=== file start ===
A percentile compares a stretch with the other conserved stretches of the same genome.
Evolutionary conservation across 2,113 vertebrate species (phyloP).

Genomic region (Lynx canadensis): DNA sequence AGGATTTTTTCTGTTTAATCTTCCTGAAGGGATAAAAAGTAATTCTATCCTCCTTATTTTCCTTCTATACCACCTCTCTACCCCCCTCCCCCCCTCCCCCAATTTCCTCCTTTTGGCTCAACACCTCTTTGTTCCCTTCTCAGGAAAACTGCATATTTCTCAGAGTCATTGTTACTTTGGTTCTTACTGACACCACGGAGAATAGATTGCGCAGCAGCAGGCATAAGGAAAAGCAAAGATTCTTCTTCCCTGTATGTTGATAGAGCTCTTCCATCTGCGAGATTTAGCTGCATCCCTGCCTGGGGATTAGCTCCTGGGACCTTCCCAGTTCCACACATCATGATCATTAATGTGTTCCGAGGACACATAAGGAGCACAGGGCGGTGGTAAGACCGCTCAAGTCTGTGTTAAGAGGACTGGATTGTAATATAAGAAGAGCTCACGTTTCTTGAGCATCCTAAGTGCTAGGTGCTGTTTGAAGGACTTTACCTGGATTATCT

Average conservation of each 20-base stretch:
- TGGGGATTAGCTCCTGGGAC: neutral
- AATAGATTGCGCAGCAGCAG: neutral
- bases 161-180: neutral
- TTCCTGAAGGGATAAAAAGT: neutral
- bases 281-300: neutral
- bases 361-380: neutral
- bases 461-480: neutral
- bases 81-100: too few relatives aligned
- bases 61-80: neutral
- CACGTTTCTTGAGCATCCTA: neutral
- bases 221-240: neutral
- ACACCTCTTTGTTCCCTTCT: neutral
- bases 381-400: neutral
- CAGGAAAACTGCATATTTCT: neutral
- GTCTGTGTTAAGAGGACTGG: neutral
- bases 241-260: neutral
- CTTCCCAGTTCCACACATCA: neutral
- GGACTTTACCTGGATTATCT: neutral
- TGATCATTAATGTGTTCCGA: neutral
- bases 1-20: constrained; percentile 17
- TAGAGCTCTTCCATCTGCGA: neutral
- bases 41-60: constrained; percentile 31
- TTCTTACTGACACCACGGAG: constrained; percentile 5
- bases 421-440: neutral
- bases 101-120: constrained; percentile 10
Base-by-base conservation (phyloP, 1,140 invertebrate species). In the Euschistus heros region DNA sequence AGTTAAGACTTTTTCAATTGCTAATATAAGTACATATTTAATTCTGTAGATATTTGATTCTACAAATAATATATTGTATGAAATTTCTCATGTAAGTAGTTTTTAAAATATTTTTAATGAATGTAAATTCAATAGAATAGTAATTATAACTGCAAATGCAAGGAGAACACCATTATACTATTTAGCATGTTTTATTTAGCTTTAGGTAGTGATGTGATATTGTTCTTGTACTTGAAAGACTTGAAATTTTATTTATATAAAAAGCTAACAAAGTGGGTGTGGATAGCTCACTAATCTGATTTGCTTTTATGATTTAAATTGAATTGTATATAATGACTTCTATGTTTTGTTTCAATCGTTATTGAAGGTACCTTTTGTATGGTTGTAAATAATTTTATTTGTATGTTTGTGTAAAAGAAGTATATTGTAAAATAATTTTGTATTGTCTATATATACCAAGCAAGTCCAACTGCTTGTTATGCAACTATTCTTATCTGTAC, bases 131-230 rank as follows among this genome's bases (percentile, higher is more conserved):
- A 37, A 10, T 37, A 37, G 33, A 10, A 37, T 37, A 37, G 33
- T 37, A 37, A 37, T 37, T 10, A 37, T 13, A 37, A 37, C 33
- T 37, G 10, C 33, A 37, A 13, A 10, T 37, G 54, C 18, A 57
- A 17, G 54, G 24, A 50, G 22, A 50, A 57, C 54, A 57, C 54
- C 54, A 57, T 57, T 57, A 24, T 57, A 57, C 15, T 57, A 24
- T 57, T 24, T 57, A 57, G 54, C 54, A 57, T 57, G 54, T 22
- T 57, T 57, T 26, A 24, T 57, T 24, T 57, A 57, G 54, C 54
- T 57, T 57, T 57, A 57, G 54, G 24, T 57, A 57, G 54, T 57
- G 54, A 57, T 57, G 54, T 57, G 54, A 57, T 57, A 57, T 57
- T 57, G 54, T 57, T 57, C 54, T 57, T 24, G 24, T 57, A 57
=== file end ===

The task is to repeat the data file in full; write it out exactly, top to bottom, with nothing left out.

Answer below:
A percentile compares a stretch with the other conserved stretches of the same genome.
Evolutionary conservation across 2,113 vertebrate species (phyloP).

Genomic region (Lynx canadensis): DNA sequence AGGATTTTTTCTGTTTAATCTTCCTGAAGGGATAAAAAGTAATTCTATCCTCCTTATTTTCCTTCTATACCACCTCTCTACCCCCCTCCCCCCCTCCCCCAATTTCCTCCTTTTGGCTCAACACCTCTTTGTTCCCTTCTCAGGAAAACTGCATATTTCTCAGAGTCATTGTTACTTTGGTTCTTACTGACACCACGGAGAATAGATTGCGCAGCAGCAGGCATAAGGAAAAGCAAAGATTCTTCTTCCCTGTATGTTGATAGAGCTCTTCCATCTGCGAGATTTAGCTGCATCCCTGCCTGGGGATTAGCTCCTGGGACCTTCCCAGTTCCACACATCATGATCATTAATGTGTTCCGAGGACACATAAGGAGCACAGGGCGGTGGTAAGACCGCTCAAGTCTGTGTTAAGAGGACTGGATTGTAATATAAGAAGAGCTCACGTTTCTTGAGCATCCTAAGTGCTAGGTGCTGTTTGAAGGACTTTACCTGGATTATCT

Average conservation of each 20-base stretch:
- TGGGGATTAGCTCCTGGGAC: neutral
- AATAGATTGCGCAGCAGCAG: neutral
- bases 161-180: neutral
- TTCCTGAAGGGATAAAAAGT: neutral
- bases 281-300: neutral
- bases 361-380: neutral
- bases 461-480: neutral
- bases 81-100: too few relatives aligned
- bases 61-80: neutral
- CACGTTTCTTGAGCATCCTA: neutral
- bases 221-240: neutral
- ACACCTCTTTGTTCCCTTCT: neutral
- bases 381-400: neutral
- CAGGAAAACTGCATATTTCT: neutral
- GTCTGTGTTAAGAGGACTGG: neutral
- bases 241-260: neutral
- CTTCCCAGTTCCACACATCA: neutral
- GGACTTTACCTGGATTATCT: neutral
- TGATCATTAATGTGTTCCGA: neutral
- bases 1-20: constrained; percentile 17
- TAGAGCTCTTCCATCTGCGA: neutral
- bases 41-60: constrained; percentile 31
- TTCTTACTGACACCACGGAG: constrained; percentile 5
- bases 421-440: neutral
- bases 101-120: constrained; percentile 10
Base-by-base conservation (phyloP, 1,140 invertebrate species). In the Euschistus heros region DNA sequence AGTTAAGACTTTTTCAATTGCTAATATAAGTACATATTTAATTCTGTAGATATTTGATTCTACAAATAATATATTGTATGAAATTTCTCATGTAAGTAGTTTTTAAAATATTTTTAATGAATGTAAATTCAATAGAATAGTAATTATAACTGCAAATGCAAGGAGAACACCATTATACTATTTAGCATGTTTTATTTAGCTTTAGGTAGTGATGTGATATTGTTCTTGTACTTGAAAGACTTGAAATTTTATTTATATAAAAAGCTAACAAAGTGGGTGTGGATAGCTCACTAATCTGATTTGCTTTTATGATTTAAATTGAATTGTATATAATGACTTCTATGTTTTGTTTCAATCGTTATTGAAGGTACCTTTTGTATGGTTGTAAATAATTTTATTTGTATGTTTGTGTAAAAGAAGTATATTGTAAAATAATTTTGTATTGTCTATATATACCAAGCAAGTCCAACTGCTTGTTATGCAACTATTCTTATCTGTAC, bases 131-230 rank as follows among this genome's bases (percentile, higher is more conserved):
- A 37, A 10, T 37, A 37, G 33, A 10, A 37, T 37, A 37, G 33
- T 37, A 37, A 37, T 37, T 10, A 37, T 13, A 37, A 37, C 33
- T 37, G 10, C 33, A 37, A 13, A 10, T 37, G 54, C 18, A 57
- A 17, G 54, G 24, A 50, G 22, A 50, A 57, C 54, A 57, C 54
- C 54, A 57, T 57, T 57, A 24, T 57, A 57, C 15, T 57, A 24
- T 57, T 24, T 57, A 57, G 54, C 54, A 57, T 57, G 54, T 22
- T 57, T 57, T 26, A 24, T 57, T 24, T 57, A 57, G 54, C 54
- T 57, T 57, T 57, A 57, G 54, G 24, T 57, A 57, G 54, T 57
- G 54, A 57, T 57, G 54, T 57, G 54, A 57, T 57, A 57, T 57
- T 57, G 54, T 57, T 57, C 54, T 57, T 24, G 24, T 57, A 57